J Anal Toxicol. 2021 Jun 30:bkab080. doi: 10.1093/jat/bkab080. Online ahead of print.
Proving driving under the influence of cannabis (DUIC) is difficult. Establishing a biomarker of recent use to supplement behavioral observations may be a useful alternative strategy. We determined whether cannabinoid concentrations in blood, oral fluid (OF), or breath could identify use within 3h, likely the period of greatest impairment. In a randomized trial, 191 frequent (≥4/week) and occasional (<4/week) cannabis users smoked one cannabis (placebo [0.02%], 5.9% or 13.4% THC) cigarette ad libitum. Blood, OF and breath samples were collected prior to and up to 6h after smoking. Samples were analyzed for 10 cannabinoids in OF, 8 in blood, and THC in breath. Frequent users had more residual THC in blood and were categorized as « recently used » prior to smoking; this did not occur in OF. Per se limits ranging from undetectable to 5 ng/mL THC in blood offered limited usefulness as biomarkers of recent use. Cannabinol (CBN, cutoff=1 ng/mL) in blood offered 100% specificity but only 31.4% sensitivity, resulting in 100% PPV and 94.0% NPV at 4.3% prevalence; but CBN may vary by cannabis chemovar. A 10 ng/mL THC cutoff in OF exhibited the overall highest performance to detect use within 3h (99.7% specificity, 82.4% sensitivity, 92.5% PPV, 99.2% NPV) but was still detectable in 23.2% of participants ~4.4h post smoking limiting specificity at later time points. OF THC may be a helpful indicator of recent cannabis intake, but this does not equate to impairment. Behavioral assessment of impairment is still required to determine DUIC. This study only involved cannabis inhalation and additional research evaluating alternative routes of ingestion (i.e., oral) is needed.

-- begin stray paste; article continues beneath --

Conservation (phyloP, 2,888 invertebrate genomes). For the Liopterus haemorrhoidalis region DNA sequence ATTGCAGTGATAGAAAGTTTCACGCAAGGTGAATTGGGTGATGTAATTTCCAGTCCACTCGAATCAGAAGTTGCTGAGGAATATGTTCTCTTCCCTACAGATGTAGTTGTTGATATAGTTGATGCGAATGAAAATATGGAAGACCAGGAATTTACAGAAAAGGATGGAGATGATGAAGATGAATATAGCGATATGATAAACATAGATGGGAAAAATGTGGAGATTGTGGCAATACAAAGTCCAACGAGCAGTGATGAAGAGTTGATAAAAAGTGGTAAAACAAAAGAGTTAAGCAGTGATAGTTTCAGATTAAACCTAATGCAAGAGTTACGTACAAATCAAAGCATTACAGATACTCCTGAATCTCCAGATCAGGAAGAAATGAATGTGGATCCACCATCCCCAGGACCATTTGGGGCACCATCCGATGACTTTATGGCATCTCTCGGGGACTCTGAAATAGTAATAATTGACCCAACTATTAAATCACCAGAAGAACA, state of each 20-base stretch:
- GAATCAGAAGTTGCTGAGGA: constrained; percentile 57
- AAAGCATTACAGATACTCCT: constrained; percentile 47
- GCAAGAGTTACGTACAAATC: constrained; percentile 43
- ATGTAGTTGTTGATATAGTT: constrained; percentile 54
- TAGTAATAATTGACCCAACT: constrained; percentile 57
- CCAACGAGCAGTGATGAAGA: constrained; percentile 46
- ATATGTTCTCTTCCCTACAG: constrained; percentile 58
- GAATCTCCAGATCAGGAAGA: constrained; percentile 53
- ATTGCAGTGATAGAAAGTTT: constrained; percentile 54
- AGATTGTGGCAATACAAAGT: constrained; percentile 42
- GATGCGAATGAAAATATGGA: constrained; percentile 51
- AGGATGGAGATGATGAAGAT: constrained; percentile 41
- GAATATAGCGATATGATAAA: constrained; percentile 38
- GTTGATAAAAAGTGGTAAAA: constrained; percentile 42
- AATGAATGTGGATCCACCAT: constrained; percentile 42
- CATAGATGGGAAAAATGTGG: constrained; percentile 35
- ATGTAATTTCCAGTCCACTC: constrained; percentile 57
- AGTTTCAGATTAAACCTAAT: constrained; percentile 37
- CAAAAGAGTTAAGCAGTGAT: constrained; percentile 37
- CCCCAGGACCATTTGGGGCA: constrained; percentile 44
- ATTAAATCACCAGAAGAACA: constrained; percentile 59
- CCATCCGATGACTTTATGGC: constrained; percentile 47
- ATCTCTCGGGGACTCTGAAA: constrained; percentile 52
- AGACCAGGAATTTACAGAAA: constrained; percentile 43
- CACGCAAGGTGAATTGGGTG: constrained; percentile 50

Source: ncbi 2